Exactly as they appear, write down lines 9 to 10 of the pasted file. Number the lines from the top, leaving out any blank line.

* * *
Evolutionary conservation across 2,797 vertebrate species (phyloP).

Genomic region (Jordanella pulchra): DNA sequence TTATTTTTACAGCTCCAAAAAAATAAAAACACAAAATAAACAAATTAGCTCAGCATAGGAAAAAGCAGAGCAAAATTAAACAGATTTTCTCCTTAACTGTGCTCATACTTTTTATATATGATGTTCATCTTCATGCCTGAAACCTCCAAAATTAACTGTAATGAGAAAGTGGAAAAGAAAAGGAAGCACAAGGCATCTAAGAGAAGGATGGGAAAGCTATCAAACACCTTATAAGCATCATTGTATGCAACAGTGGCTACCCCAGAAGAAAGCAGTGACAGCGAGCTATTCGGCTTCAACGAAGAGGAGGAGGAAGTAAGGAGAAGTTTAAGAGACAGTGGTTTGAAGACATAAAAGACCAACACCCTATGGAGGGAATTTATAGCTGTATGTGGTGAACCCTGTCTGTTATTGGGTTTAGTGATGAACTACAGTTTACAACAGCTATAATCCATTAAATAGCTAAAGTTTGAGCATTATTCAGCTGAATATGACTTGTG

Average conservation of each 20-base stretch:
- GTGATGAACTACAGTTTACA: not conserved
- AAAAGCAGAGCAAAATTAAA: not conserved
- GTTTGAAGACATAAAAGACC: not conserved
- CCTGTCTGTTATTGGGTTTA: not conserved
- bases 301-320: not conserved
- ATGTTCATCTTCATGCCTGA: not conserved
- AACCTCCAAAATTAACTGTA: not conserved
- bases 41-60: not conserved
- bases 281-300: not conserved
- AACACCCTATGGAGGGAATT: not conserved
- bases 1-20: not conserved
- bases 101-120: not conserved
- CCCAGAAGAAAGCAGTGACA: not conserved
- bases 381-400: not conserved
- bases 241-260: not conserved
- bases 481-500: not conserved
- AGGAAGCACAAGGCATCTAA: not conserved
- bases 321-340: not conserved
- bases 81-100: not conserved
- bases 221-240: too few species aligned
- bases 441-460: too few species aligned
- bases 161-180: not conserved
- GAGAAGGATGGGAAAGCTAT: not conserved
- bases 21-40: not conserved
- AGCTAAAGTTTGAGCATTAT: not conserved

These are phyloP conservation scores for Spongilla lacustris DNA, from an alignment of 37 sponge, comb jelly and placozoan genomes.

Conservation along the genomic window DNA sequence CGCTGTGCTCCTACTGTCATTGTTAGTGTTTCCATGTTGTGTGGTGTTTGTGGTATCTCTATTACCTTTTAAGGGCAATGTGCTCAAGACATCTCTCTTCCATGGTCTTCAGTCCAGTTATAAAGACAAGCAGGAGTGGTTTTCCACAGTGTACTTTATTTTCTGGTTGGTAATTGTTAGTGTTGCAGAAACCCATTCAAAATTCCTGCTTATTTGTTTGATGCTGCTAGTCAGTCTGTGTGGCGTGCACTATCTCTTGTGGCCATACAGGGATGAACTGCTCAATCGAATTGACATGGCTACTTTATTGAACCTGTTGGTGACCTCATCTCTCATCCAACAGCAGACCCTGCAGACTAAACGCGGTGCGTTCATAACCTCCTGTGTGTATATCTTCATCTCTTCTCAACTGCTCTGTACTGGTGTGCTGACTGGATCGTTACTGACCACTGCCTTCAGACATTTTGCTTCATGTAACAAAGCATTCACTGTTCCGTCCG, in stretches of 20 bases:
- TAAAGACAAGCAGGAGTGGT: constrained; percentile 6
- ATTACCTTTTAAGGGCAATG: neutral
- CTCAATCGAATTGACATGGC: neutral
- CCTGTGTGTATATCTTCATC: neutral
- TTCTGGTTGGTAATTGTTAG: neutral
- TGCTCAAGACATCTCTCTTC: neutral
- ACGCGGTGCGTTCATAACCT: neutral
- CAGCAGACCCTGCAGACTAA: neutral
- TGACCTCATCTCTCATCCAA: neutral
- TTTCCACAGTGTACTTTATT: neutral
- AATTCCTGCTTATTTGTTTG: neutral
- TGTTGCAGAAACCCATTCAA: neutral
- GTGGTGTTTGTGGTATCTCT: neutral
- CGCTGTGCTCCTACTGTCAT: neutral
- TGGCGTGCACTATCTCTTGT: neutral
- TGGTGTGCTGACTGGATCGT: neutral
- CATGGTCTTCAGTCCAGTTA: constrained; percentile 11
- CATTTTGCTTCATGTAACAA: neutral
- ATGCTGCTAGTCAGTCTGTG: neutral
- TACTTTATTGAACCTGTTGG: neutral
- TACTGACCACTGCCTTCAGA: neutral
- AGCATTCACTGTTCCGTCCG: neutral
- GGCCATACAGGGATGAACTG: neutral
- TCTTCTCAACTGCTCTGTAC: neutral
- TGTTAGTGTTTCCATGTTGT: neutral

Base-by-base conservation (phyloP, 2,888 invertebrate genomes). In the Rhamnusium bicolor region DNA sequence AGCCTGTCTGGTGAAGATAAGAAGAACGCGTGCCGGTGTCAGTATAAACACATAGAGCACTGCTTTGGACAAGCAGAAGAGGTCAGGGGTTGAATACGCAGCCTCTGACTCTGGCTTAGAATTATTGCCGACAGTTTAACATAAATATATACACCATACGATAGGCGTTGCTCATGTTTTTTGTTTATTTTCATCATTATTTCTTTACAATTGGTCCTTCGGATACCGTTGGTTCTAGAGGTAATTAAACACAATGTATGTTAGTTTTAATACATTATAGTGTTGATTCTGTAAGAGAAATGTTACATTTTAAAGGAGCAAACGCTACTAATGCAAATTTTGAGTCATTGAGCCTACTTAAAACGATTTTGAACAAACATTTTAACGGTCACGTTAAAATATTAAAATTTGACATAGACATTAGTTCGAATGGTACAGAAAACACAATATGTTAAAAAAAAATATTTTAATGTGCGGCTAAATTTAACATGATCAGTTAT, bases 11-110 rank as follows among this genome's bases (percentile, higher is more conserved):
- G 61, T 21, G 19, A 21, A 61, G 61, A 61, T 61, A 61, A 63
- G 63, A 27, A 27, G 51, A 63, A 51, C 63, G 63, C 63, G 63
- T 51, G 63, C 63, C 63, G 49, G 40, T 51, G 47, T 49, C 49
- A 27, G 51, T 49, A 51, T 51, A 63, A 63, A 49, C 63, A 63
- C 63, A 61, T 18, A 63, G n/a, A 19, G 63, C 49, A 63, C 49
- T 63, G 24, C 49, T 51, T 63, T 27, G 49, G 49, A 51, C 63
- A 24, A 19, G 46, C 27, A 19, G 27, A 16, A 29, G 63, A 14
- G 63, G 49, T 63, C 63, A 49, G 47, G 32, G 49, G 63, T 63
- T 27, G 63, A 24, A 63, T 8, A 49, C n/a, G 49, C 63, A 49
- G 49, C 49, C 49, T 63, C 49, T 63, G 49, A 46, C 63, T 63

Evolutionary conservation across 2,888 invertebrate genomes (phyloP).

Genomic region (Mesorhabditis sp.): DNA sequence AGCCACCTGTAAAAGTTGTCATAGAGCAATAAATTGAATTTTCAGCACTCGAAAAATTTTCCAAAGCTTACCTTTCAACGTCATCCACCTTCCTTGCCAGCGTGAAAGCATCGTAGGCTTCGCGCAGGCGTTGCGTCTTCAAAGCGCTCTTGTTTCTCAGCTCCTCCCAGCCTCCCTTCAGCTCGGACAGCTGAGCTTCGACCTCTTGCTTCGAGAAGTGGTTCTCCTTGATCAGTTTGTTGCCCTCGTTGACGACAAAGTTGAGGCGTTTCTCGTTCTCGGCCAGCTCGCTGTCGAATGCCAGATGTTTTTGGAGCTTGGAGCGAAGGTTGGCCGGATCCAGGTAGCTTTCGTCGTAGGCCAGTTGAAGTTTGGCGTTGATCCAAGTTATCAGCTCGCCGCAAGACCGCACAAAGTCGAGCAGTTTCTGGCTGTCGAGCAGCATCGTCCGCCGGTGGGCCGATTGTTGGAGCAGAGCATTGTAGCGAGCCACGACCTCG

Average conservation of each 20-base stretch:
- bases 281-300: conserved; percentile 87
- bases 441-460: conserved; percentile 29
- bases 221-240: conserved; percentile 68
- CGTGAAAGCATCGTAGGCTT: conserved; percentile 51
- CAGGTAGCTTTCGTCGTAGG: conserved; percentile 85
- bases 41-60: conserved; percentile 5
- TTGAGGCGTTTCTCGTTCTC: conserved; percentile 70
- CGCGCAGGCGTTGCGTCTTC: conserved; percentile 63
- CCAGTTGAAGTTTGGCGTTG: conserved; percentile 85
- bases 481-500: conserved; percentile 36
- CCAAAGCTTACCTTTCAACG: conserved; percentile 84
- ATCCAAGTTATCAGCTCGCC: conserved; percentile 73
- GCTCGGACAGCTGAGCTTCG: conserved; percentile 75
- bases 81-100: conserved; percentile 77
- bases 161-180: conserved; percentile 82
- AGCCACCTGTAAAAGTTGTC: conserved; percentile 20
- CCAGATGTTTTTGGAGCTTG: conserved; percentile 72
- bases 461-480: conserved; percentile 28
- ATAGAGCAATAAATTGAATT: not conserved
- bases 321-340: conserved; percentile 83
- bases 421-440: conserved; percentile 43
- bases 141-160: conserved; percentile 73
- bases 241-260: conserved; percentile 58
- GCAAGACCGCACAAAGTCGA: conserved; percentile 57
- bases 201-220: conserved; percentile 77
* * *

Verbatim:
- ATGTTCATCTTCATGCCTGA: not conserved
- AACCTCCAAAATTAACTGTA: not conserved